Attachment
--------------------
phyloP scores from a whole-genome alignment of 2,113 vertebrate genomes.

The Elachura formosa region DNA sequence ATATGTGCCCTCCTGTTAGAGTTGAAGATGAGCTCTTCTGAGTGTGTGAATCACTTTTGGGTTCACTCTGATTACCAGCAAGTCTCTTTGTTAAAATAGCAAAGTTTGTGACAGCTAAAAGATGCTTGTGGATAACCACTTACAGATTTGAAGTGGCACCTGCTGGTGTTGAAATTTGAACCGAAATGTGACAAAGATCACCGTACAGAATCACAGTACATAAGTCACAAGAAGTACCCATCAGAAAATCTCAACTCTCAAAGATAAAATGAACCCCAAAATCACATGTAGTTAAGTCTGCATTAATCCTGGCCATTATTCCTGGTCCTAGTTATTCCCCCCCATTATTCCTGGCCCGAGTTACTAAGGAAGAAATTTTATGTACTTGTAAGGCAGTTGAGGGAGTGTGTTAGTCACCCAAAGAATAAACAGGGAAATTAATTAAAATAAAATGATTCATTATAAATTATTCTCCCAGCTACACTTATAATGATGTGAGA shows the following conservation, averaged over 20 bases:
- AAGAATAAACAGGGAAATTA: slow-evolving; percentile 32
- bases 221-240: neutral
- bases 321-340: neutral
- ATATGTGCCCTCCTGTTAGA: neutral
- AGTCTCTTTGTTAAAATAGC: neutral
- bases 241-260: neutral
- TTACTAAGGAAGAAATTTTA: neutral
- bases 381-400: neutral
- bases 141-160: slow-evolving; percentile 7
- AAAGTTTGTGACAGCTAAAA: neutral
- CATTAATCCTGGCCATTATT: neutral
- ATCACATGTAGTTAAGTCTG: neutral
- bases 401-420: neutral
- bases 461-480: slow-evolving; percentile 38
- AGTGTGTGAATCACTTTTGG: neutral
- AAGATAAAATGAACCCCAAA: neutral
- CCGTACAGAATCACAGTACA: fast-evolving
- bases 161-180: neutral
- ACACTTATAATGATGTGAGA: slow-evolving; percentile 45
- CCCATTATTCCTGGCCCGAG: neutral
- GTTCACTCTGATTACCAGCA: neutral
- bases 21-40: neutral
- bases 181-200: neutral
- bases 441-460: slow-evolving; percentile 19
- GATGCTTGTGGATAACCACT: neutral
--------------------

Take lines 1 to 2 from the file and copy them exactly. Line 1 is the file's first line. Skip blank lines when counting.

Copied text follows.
phyloP scores from a whole-genome alignment of 2,113 vertebrate genomes.

The Elachura formosa region DNA sequence ATATGTGCCCTCCTGTTAGAGTTGAAGATGAGCTCTTCTGAGTGTGTGAATCACTTTTGGGTTCACTCTGATTACCAGCAAGTCTCTTTGTTAAAATAGCAAAGTTTGTGACAGCTAAAAGATGCTTGTGGATAACCACTTACAGATTTGAAGTGGCACCTGCTGGTGTTGAAATTTGAACCGAAATGTGACAAAGATCACCGTACAGAATCACAGTACATAAGTCACAAGAAGTACCCATCAGAAAATCTCAACTCTCAAAGATAAAATGAACCCCAAAATCACATGTAGTTAAGTCTGCATTAATCCTGGCCATTATTCCTGGTCCTAGTTATTCCCCCCCATTATTCCTGGCCCGAGTTACTAAGGAAGAAATTTTATGTACTTGTAAGGCAGTTGAGGGAGTGTGTTAGTCACCCAAAGAATAAACAGGGAAATTAATTAAAATAAAATGATTCATTATAAATTATTCTCCCAGCTACACTTATAATGATGTGAGA shows the following conservation, averaged over 20 bases: